The 2010 season was a major hiccup that saw the Heels miss the tournament and go to the N.I.T.  As far as tournament pressure, there was really none because they weren't in it.  The 2011 team got back into the dance and a #2 seed and a loss to Kentucky in the Elite 8.  Last year, aka 2012, the Heels were the favorite to win another title.  But injuries to John Henson and Kendall Marshall derailed the #1 seeded Heels in another Elite 8 defeat. 

This year, the Heels weren't the N.I.T. disappointment of 2010 ... nor are they the buzz-worthy team of 2006.  This is a team deserving of their 8th seed.  They haven't been able to beat the teams better than them but do fairly well against the teams they are supposed to beat.  No Heels fan has delusions of a sixth championship ... though we will cheer for one and be upset when we get eliminated ... so we really are playing with house money for the first time in years.

And I mean YEARS.  In the 1990s, North Carolina was a #1 seed five times, a #2 seed once, a #3 seed once and a #4 once.  They were a #8 in 1990 (see below) and a #6 in 1996 ... also known as the freshman seasons of Antawn Jamison and Vince Carter. 

No, I don't like it.  I rather be one of those teams who has that kind of pressure on it.  The kind where you feel like the regular season is holding you back because you want the tournament to start immediately.  But it is what it is.  The 2013 North Carolina Tar Heels are an average tournament team ... so let's just enjoy that for once and see if we can get a few upsets. 

*The Heels are an 8th seed for just the third time.  The other two times saw the Heels upset the top seeded team in their region in their second game.  In 1990, it was Rick Fox's shot that brought down a strong Oklahoma squad.  In 2000, it was Stanford that saw Carolina's wrath.  That 2000 Heels team continued that magic by riding Joseph Forte, Brandan Haywood and Julius Peppers to a Final Four appearance. 

*The last two times the Heels have played Villanova in the tournament, they went on to win the National Championship (2005, 2009). 

*The Heels have won their last 3 tournament games against Big East schools.  Villanova is from the Big East.

Sunday, March 17, 2013

Sportz Assassin's Bubble Watch 2013 - SUCCESS!

Well, I did get all 68 schools right for the NCAA Tournament.  I don't do the seeds because (a) I don't have the time, (b) I'm not smart enough to figure that all out and there are many others who would do a better job and (c) it is damn near impossible.

But I did get all 68 picked correctly, which is something for me.  I usually miss on at least one or two.  This year, though, was actually pretty simple so I cannot take too much credit.  After all, I haven't heard much complaining about snubs from the main stream media.  Sure, there are discussions, but nothing like the shouting matches that we've grown to know over the past few years.  That fact means it wasn't that hard to get this right.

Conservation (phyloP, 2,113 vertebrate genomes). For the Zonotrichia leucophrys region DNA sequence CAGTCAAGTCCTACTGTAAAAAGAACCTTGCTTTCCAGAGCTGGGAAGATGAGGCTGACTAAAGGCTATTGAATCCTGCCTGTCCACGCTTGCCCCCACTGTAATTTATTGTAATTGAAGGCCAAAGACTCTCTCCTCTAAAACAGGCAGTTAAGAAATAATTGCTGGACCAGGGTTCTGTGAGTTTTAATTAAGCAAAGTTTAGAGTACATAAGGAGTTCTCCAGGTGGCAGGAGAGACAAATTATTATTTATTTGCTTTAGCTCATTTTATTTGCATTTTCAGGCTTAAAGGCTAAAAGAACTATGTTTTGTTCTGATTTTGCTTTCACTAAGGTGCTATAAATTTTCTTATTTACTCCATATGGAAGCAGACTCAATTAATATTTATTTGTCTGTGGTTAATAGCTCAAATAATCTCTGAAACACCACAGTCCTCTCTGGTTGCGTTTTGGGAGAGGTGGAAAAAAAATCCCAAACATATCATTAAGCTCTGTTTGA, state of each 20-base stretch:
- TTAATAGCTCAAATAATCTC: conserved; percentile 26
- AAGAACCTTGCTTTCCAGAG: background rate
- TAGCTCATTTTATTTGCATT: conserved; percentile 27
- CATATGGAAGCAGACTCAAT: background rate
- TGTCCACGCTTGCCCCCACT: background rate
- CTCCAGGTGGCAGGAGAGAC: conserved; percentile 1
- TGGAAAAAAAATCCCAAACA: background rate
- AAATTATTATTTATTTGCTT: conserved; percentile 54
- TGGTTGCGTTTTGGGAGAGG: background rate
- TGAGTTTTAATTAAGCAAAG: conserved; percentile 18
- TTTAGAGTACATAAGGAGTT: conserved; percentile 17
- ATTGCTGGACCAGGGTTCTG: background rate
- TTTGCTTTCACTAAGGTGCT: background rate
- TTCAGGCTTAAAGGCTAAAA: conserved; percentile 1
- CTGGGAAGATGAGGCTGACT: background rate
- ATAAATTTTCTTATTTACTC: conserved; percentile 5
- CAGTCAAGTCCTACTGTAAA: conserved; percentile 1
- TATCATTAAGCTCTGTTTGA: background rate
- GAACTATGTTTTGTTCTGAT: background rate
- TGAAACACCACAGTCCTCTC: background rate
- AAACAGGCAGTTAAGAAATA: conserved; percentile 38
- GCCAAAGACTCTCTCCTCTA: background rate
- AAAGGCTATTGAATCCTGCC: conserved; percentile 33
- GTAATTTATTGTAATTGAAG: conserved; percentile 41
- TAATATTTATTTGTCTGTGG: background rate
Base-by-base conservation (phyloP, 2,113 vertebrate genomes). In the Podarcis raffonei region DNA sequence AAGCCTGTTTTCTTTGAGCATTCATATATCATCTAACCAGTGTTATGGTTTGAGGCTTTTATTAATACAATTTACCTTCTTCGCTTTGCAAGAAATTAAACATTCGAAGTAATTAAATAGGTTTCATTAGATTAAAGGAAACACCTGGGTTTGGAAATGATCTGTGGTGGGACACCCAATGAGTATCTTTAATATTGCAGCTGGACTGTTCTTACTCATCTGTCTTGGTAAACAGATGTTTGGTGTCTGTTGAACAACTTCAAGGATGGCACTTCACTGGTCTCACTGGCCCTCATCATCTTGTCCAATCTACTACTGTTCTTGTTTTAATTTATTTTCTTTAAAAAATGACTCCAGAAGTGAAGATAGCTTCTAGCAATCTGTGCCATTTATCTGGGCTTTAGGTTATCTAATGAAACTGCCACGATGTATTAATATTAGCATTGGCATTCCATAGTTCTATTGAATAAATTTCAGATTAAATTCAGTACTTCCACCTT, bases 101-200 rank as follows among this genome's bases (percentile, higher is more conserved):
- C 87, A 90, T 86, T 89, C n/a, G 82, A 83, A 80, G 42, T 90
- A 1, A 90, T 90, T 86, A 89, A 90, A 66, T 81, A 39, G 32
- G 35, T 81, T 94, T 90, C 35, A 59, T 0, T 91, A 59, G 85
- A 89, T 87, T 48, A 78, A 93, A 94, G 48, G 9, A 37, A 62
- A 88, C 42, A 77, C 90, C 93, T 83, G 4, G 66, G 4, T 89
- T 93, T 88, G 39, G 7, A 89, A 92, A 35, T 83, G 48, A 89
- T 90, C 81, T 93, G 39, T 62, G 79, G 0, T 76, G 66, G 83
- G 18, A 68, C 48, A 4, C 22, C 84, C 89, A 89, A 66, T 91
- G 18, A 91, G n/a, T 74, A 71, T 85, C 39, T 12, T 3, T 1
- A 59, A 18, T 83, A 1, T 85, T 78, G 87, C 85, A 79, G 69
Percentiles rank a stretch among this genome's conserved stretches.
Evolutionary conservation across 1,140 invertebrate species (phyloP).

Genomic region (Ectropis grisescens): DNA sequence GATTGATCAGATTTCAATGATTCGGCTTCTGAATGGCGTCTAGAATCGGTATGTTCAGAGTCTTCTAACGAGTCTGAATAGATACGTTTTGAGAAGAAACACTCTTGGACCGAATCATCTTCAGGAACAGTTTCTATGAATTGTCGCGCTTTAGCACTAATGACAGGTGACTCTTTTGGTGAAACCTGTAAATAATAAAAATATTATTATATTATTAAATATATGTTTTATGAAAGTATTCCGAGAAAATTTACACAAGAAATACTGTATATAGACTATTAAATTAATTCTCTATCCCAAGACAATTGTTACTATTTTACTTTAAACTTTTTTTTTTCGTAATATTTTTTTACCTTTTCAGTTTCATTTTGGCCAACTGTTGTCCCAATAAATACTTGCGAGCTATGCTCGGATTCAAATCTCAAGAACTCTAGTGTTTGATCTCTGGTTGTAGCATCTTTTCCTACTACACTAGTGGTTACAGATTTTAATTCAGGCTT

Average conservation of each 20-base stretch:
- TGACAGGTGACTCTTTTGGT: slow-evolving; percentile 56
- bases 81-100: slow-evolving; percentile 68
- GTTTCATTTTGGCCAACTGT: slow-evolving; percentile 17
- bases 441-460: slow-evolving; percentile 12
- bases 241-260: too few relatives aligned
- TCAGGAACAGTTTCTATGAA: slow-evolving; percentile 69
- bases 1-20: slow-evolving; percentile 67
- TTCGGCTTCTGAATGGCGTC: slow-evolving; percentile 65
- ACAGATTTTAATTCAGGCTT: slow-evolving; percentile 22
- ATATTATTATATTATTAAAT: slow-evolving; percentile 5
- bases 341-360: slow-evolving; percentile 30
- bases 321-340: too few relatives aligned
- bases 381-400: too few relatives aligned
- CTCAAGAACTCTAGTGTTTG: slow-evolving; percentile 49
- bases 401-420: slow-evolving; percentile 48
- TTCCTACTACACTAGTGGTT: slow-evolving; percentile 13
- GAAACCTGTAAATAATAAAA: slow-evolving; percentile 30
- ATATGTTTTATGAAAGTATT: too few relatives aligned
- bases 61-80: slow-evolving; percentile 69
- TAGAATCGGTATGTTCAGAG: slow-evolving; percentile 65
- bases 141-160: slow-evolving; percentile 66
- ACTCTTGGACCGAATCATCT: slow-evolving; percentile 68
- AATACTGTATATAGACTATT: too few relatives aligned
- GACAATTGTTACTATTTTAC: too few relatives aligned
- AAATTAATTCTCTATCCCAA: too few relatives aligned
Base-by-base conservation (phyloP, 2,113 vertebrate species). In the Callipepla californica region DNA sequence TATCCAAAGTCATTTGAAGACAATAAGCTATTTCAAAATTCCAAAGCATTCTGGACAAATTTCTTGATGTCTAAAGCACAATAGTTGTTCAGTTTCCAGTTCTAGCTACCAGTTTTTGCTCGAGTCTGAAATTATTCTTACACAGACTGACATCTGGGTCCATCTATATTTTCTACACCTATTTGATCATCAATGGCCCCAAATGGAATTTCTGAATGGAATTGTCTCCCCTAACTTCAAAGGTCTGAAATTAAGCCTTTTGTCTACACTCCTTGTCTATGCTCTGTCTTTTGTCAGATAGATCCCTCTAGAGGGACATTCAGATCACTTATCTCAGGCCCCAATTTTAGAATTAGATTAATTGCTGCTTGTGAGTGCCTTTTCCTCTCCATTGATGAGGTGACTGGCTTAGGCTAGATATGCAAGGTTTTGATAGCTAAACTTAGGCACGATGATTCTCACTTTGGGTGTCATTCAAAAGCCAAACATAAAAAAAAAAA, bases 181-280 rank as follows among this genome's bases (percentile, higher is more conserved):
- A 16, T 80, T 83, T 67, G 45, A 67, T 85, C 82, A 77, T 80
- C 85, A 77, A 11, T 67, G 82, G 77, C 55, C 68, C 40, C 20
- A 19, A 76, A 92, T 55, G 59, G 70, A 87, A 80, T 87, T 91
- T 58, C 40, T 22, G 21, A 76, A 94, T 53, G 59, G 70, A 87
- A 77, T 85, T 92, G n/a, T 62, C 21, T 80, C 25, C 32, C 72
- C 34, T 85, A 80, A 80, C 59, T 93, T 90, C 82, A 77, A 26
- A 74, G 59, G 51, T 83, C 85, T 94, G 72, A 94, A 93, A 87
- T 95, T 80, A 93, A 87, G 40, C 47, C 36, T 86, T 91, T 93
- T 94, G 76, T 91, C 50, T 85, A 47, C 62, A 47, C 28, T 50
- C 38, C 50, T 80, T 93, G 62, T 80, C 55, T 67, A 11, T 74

After all, the schools I honestly kept moving around in the last few days were Boise State, La Salle and Middle Tennessee State.  I thought Saint Mary's was looking good for the tournament, but I never had them as locks.  All of those four schools will be in those "first round games"  ... aka the play-in games.

Breaking it down a bit more, I was surprised by a few things.

OREGON:  I've had the Ducks as a lock for over a week ... but they received a No. 12 seed by the committee.  That would suggest that they were very much on the bubble before winning the Pac-12 tournament.
WICHITA STATE:  They come in as a No. 9 seed ... which I didn't think they were.  Again, I'm not as big into the seeding as much as how firm I believed they were in the tournament.  I didn't waver with them, but I didn't think they'd get that high a seed.

ILLINOIS:  They got a No. 7 seed, meaning they were easily in the tournament.  While I agree with that, I didn't have them as absolute locks until about a week left in the season.  According to their seed, they were easily in.

THE ACC:  The Atlantic Coast Conference could have some beefs about this arrangement.  Miami became the only ACC school in history to not get a No. 1 seed despite winning both the ACC regular season and tournament.  Duke feels that it not only got shafted by not getting a No. 1 seed, but it got shipped out of the Washington region (in favor of Miami) and placed in Louisville's bracket.  North Carolina can feel they were underseeded as a No. 8 since 6 of their 10 losses this year were to Miami, Duke and Indiana.  They both Virginia and Maryland can feel a bit snubbed by not getting in at all.

UNLV/CALIFORNIA:  First off, California wasn't as big a lock as I thought they were since they gained a No. 12 seed.  But they got lucky.  They get UNLV (well that's tough), but they get them in San Jose ... essentially a home game for the Bears.  Doesn't seem fair.

IT ISN'T THE ONLY ONES:  Here are a few other games where the better seeded team has sort of a home team disadvantage:  Oklahoma State vs Oregon in San Jose, Colorado State vs Missouri in Lexington and VCU vs Akron in Detroit.

UNC/KANSAS:  This may not happen, but we could see a 2nd round mathcup between North Carolina and Kansas.  Kansas knocked out UNC in last year's Elite 8 matchup.  That game was played in St. Louis, Missouri. If they meet up in the 2nd round, that game will be played in Kansas City, Missouri.  Roy Williams has gotta love that.